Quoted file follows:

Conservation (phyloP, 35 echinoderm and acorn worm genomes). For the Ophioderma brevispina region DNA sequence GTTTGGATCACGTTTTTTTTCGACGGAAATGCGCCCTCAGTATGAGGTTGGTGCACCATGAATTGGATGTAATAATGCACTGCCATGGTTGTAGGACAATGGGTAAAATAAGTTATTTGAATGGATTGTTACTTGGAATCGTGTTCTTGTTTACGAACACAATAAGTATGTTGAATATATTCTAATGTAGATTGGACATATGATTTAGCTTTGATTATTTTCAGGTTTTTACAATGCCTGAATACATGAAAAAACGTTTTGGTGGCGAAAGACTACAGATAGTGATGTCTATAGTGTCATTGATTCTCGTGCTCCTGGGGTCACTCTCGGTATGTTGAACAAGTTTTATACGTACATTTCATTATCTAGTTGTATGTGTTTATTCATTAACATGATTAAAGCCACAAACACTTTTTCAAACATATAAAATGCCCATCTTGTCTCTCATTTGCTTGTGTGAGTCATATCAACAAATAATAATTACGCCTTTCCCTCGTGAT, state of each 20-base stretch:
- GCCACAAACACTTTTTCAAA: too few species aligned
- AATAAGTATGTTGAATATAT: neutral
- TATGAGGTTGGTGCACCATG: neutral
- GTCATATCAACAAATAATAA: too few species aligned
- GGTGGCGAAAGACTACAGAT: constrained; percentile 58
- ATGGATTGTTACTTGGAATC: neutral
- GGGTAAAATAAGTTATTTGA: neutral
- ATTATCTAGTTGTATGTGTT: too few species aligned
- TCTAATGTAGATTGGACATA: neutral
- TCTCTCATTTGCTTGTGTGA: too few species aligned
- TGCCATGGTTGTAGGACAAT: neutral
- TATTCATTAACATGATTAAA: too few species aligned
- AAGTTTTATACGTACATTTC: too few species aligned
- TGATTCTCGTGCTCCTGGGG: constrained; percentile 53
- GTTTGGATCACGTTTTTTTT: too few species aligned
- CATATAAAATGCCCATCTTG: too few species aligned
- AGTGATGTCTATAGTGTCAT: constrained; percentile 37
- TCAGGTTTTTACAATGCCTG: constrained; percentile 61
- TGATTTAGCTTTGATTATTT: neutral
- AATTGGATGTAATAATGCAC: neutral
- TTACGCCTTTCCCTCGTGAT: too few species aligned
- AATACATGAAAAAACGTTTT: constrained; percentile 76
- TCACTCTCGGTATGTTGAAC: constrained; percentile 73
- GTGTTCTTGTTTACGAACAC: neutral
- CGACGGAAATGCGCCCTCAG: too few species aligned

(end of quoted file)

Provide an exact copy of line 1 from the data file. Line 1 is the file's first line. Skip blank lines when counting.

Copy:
Conservation (phyloP, 35 echinoderm and acorn worm genomes). For the Ophioderma brevispina region DNA sequence GTTTGGATCACGTTTTTTTTCGACGGAAATGCGCCCTCAGTATGAGGTTGGTGCACCATGAATTGGATGTAATAATGCACTGCCATGGTTGTAGGACAATGGGTAAAATAAGTTATTTGAATGGATTGTTACTTGGAATCGTGTTCTTGTTTACGAACACAATAAGTATGTTGAATATATTCTAATGTAGATTGGACATATGATTTAGCTTTGATTATTTTCAGGTTTTTACAATGCCTGAATACATGAAAAAACGTTTTGGTGGCGAAAGACTACAGATAGTGATGTCTATAGTGTCATTGATTCTCGTGCTCCTGGGGTCACTCTCGGTATGTTGAACAAGTTTTATACGTACATTTCATTATCTAGTTGTATGTGTTTATTCATTAACATGATTAAAGCCACAAACACTTTTTCAAACATATAAAATGCCCATCTTGTCTCTCATTTGCTTGTGTGAGTCATATCAACAAATAATAATTACGCCTTTCCCTCGTGAT, state of each 20-base stretch: